Campaign for the Right to Enter the Occupied Palestinian Territory (oPt)
A Grassroots Campaign for the Protection
of Foreign Passport Holders Residing in or Visiting the oPt
Implications of Israel’s refusal to issue work permits
Israel has recently introduced another restrictive measure directed at international NGOs (INGOs) serving Palestinian communities in the West Bank (including East Jerusalem) and Gaza Strip. The Israeli government has announced that, with the exception of 12 organisations, it will no longer issue work permits to foreign nationals working in INGOs and has begun to replace B1 work visas with B2 tourist visas for foreign nationals employed by INGOs, affecting over 100 INGOs currently providing critical humanitarian and developmental assistance to the Palestinian people.
New measures undermine territorial integrity of the oPt
Israeli reclassification of international staff of humanitarian and development agencies operating in the oPt from B1 work permits to B2 visitor permits has serious legal and political ramifications which neither INGOs nor their home countries should accept including:
1. The proposed arrangements further Israel's grip over East Jerusalem and the Israeli Government’s ongoing efforts to obtain international acceptance for unlawfully extending Israeli civil law to occupied East Jerusalem
2. The proposed arrangements further Israel's fragmentation of the oPt, consolidating the physical separation of the Gaza Strip and West Bank and the separation of East Jerusalem from the West Bank with administrative measures; further consolidation of fragmentation would be possible through the application of differential treatment regarding movement of international staff in areas A, B and C.
3. The latest administrative measures proposed by Israel serve to undermine a collective solution at the policy level to all issues and problems relating to visas and entry into the oPt via Israeli-controlled border crossings for all foreign nationals by dividing those affected into categories; privileges are offered to a select few (e.g. international staff of INGOs, businesspersons, ...) at the expense of the majority, which continues to be denied a clear, transparent and lawful policy regarding movement to/from and within the oPt.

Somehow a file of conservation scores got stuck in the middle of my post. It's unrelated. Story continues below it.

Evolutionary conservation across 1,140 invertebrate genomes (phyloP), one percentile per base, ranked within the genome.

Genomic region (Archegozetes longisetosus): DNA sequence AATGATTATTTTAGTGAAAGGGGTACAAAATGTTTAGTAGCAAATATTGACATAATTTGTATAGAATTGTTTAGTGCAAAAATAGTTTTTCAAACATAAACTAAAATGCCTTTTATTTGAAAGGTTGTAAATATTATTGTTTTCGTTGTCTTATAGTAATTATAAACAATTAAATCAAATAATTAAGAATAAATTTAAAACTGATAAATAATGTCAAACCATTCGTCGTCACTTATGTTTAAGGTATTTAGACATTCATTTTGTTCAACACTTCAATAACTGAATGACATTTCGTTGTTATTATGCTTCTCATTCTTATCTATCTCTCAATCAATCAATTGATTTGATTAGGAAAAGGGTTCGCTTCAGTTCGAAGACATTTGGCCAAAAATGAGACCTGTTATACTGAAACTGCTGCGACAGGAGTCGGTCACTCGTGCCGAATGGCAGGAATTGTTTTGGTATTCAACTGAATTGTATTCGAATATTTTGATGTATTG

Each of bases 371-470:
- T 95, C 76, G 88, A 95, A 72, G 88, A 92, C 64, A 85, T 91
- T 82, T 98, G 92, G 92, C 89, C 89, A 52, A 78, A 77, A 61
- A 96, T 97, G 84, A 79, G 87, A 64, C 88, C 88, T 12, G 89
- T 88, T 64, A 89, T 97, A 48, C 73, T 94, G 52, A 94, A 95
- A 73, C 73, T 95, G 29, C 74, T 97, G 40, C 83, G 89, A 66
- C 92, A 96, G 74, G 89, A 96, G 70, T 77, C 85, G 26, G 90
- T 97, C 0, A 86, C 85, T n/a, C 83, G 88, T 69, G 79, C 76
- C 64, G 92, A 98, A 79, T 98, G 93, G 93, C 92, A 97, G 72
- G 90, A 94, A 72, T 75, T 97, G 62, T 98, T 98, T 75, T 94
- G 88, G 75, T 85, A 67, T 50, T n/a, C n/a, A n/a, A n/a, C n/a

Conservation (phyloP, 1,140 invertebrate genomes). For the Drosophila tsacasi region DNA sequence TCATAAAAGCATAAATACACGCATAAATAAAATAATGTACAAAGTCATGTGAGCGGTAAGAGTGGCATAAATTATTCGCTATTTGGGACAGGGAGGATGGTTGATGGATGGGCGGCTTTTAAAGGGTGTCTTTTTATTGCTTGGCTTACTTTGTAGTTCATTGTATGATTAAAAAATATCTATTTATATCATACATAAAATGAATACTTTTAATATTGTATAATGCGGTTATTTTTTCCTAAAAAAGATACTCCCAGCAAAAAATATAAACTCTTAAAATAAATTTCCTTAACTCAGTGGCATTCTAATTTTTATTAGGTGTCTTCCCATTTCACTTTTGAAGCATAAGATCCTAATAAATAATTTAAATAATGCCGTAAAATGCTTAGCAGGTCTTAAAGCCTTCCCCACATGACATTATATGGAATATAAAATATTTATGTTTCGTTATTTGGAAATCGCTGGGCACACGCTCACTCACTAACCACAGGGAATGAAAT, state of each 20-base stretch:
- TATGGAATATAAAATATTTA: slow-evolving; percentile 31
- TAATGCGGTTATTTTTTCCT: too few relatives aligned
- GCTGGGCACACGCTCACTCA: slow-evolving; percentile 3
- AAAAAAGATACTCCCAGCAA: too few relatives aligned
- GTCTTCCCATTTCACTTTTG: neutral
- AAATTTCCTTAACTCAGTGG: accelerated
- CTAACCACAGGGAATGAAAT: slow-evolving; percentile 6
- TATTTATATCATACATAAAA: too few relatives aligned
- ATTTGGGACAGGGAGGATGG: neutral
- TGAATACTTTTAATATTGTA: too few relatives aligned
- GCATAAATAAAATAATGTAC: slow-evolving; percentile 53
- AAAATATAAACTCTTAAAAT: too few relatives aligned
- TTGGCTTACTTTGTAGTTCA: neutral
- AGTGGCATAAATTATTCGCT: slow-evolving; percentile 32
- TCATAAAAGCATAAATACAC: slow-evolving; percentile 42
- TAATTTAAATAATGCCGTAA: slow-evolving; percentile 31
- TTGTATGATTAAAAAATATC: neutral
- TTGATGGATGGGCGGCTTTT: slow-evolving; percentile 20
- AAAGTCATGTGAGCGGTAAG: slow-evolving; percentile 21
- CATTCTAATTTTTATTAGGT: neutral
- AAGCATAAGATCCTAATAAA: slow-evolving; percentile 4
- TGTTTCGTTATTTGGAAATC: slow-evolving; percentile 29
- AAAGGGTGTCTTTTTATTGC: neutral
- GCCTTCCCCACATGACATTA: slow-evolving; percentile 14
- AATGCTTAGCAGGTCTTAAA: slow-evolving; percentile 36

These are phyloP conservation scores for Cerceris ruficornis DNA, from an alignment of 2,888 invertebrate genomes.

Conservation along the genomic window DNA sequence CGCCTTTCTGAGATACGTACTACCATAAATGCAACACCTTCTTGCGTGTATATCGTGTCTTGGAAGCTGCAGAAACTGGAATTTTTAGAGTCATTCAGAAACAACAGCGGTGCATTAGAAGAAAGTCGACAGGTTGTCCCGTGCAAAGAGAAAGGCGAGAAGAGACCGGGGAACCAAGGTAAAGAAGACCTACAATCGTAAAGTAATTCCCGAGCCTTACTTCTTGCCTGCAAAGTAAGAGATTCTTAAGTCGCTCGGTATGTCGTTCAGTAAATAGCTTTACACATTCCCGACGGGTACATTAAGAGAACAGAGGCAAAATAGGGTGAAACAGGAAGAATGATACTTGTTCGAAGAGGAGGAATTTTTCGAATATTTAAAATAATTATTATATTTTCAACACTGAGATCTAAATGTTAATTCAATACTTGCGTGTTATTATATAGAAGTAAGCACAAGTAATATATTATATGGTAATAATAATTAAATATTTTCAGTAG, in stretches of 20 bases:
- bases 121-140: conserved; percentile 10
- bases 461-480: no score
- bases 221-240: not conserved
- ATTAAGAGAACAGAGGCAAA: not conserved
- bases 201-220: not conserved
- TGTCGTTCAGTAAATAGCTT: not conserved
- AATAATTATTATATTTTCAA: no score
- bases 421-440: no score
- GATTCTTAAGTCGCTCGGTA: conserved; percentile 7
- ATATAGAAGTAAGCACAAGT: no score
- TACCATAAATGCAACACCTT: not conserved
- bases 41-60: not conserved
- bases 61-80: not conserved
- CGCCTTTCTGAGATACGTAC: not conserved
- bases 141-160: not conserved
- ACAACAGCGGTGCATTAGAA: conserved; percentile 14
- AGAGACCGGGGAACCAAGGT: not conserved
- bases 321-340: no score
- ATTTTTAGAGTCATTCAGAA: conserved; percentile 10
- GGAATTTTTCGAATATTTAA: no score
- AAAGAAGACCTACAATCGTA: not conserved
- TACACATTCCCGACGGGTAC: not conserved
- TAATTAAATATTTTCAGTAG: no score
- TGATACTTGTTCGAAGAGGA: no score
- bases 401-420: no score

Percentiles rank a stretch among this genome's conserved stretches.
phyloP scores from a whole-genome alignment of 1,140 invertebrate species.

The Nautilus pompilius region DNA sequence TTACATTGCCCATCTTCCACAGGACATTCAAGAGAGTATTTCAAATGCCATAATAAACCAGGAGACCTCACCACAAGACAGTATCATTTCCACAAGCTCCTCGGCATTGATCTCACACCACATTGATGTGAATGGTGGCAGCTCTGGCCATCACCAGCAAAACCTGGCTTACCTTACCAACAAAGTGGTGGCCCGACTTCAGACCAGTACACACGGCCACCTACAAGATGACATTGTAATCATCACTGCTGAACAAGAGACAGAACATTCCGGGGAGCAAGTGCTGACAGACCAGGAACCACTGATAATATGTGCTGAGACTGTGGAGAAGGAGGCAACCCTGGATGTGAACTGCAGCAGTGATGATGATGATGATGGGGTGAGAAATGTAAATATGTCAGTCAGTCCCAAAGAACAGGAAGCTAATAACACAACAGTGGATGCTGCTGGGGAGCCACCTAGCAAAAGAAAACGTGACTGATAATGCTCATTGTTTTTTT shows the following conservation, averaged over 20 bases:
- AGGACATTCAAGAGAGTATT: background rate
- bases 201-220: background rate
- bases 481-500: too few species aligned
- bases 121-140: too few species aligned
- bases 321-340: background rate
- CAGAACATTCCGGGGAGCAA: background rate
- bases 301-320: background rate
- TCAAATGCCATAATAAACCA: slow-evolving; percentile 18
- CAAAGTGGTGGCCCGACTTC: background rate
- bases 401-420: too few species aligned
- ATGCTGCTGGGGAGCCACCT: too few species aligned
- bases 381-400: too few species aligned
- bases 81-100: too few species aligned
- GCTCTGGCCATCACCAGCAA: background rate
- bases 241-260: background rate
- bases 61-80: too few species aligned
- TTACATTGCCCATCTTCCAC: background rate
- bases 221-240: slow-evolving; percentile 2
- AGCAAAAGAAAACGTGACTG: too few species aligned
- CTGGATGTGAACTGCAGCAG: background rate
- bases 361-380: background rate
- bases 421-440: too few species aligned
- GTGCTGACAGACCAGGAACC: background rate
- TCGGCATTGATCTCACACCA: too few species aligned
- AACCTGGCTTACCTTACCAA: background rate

Acceptance of B2 visitor permits instead of B1 work permits is also likely to result in a number of serious repercussions/restrictions on INGOs and their staff2 including:
1. The proposed arrangements will impede the ability of INGOs to implement humanitarian and developmental assistance programmes serving Palestinian communities in Jerusalem.
2. INGO offices and international staff may be forced to relocate outside of Jerusalem.
3. International staff may be accused of working illegally and consequently face punitive measures, including long-term barring of entry into or passage through Israel due to violation of Israeli employment laws.
4. International staff may be denied entry through Ben Gurion Airport or other international Israeli crossings. Abolition of multiple entry work permits leaves INGO staff vulnerable to arbitrary decision-making regarding their entry by Israeli border personnel when returning from travel abroad for work or personal reasons.
5. International staff is likely to face increased delays and/or be barred passage through military checkpoints within the oPt.
6. Already substantial transactional costs for INGOs are likely to reach prohibitive levels since additional staff time will be required to prevent denial of entry at Israel's international border crossings and negotiate movement within the oPt and between the oPt and Israel.
7. Lack of formally recognised work permits of long duration is likely to make staffing more difficult and thus destabilize INGO effectiveness. The proposed arrangements make no clear provisions for families of international staff and are likely to affect the ability of staff to secure standard employment conditions such as being accompanied by their families or registering a car.
8. The inability to reliably maintain a presence and move freely jeopardizes foreign government investment in INGO-administered programs.
9. INGO acceptance of such less-than-satisfactory arrangements with Israel sets a dangerous precedent for standards of treatment in other countries.